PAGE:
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Dilemma: Replacing a retiring partner

Consider a change in skill mix

This scenario seems destabilising but may present an opportunity. Could the practice operate differently? Does the outgoing GP carry a large burden difficult to replace or has he wound down allowing things to drift?

A vibrant new partner might lift the practice, attracting new patients, facilitate the provision of new services and find efficiencies previously not considered. Faced with a similar situation my own practice created two new consulting rooms, grew the list by 5%, added an additional part-time salaried GP and raised profits in the first 18 months following the senior partners retirement.

Unfortunately new partners are difficult to find. Many practices struggle to recruit and the majority of newly trained GPs are looking for salaried posts not partnerships.

This dilemma may seem easy to solve with a salaried doctor but it may not be the most palatable outcome. With the cost of superannuation and employer´s national insurance, the gap between a partner´s drawings and a salaried GP´s income may be narrow. A salaried GP will work to a job plan and a BMA standard contract and thus may not carry the same clinical burden as a partner and will probably carry very little of the practice management responsibilities.

Can a change in skill mix help? The use of prescribing minor illness-trained nurses to cover the ‘on the day’ work of a practice at about half the cost of a GP may be the best solution.

Every practice is unique and every solution personal. If this is your dilemma…Good luck.

Dr John Allingham is a GP in Dover and medical secretary of Kent LMC

Overhaul your operating model if you need to

Source: Guy Newman

The retirement of an experienced senior partner in the face of rising workload, falling profits and increased regulation is a scenario that is only too common, and accelerated by recent pensions changes. Such an event should provoke a complete review of practice systems and operations, and question whether a step change may be necessary.

The crucial triangle of operations has at its three vertices: profitability; acceptability of workload; and standards of care. Within the same operating model if one parameter improves another must fall to compensate. Funding cutbacks in general practice have resulted in a recalibration of the operating model to produce reduced workload acceptability (more work) and reduced profitability with no rise in standards of care.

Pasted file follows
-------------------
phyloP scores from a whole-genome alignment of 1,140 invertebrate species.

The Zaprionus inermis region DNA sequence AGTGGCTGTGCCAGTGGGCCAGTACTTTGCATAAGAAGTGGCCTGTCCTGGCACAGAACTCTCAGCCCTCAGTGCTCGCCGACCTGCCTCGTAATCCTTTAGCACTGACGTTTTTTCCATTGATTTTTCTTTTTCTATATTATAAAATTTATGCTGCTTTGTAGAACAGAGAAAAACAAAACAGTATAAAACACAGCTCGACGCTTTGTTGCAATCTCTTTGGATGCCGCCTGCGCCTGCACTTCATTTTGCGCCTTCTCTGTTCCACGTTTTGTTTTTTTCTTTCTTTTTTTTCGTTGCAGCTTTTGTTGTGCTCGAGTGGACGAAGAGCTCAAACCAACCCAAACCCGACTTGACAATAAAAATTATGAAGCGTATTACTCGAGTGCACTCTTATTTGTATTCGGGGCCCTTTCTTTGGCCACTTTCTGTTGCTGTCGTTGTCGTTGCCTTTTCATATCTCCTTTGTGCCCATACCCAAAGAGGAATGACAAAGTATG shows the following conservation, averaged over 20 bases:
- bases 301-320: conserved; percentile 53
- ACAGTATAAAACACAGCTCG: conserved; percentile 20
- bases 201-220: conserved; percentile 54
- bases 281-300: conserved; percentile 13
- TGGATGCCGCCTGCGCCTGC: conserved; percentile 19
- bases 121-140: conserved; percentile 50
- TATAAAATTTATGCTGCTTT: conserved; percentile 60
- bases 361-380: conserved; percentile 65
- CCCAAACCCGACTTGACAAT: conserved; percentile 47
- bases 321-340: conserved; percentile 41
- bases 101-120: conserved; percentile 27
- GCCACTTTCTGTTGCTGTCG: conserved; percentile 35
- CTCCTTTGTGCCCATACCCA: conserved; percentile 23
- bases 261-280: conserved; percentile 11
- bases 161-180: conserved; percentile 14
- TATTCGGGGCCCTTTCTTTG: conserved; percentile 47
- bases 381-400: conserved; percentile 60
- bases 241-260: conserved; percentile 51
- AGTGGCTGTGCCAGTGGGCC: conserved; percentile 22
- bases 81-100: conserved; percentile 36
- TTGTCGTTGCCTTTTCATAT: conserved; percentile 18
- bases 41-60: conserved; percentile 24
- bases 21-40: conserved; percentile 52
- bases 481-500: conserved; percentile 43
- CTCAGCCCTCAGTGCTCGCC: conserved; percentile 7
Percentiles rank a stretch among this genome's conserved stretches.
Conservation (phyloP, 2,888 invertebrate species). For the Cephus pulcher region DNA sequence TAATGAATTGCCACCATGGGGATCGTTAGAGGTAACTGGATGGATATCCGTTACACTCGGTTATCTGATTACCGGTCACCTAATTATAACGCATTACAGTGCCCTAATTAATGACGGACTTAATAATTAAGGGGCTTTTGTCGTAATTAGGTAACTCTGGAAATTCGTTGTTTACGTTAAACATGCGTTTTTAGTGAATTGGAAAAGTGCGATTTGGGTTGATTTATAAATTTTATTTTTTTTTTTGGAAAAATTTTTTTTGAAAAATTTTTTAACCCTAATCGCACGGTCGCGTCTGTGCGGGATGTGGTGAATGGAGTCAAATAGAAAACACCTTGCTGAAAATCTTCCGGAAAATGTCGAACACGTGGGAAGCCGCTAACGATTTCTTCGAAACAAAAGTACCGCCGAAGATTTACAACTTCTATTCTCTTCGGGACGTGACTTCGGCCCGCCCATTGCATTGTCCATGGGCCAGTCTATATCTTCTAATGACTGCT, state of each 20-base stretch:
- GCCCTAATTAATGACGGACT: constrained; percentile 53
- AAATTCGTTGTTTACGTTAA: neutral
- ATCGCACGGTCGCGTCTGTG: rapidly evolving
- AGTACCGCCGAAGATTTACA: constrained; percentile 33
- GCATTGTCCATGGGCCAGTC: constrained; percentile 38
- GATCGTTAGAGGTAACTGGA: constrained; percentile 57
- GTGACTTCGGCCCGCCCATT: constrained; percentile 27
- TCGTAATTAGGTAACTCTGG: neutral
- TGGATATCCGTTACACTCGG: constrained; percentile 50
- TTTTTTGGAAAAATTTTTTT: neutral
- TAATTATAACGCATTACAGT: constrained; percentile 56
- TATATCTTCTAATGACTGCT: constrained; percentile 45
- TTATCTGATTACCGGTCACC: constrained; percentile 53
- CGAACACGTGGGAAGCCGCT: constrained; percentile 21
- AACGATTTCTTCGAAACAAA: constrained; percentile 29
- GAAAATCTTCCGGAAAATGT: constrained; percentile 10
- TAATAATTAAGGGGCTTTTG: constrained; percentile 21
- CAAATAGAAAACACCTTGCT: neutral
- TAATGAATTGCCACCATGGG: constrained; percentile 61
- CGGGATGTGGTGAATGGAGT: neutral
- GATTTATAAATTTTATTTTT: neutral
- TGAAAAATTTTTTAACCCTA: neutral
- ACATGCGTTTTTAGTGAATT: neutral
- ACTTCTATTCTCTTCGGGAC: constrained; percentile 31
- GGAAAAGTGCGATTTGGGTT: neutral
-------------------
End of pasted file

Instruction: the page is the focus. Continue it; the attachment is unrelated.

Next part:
The practice must ask itself the fundamental question: does it want to overhaul its operating model? If not (and they replace like for like) then the future will be an on-going compromise between the existing three corners of the current operations triangle.

A root and branch re-organisation of care and practice structure can reset the balance between workload, reward and care delivery, but may require some radical thinking. Experience suggests the most important thing to establish is agreement in detail between the remaining partners around a common set of goals for transformation, and to be explicit about these before embarking on the project.

Possible routes to change include replacement with a salaried doctor or the appointment of a nurse practitioner, but options such as total triage to increase efficiency, remodelling support staff, outsourcing of some managerial functions, through to federation or complete merger with other like-minded practices should all be seriously considered.
Dr Mark Sanford-Wood is a GP, a GPC member and medical secretary of Devon LMC. He has recently become a portfolio GP with a wide range of interests including a partnership in a practice redesign consultancy.

Size of practice is important

How a retiring partner should be replaced depends on a variety of factors - not least how large the practice is. While an eight-partner practice could easily replace a partner with a combination of salaried GPs and nurse practitioners, the position is not so simple for perhaps a three- of four-partner practice. This is because being a partner brings with it more than just clinical work and sharing that extra load between a small number of partners is not easy.

From a financial perspective the practice should consider the following points:

- Clinical workload: How big is the list per partner? How much skill mix diversification has already taken place? How high a work rate does the retiring partner have?

- Profits: What is the current profit level per full time partner? Is there any financial benefit to recruiting a salaried GP once the employer´s national insurance contributions and superannuation is taken into account?

- Practice capital: If the partners own the surgery then the existing partners will need to buy out the retiring partner if no new partner is recruited. How much working capital does the retiring partner have in the practice? If no new partner comes in then the remaining partners will have to increase their capital accordingly.

- Leased premises: Is there a minimum number of partners required under the lease?  How will the remaining partners be released from their obligations on retirement?

Bob Senior is head of medical services at RSM Tenon.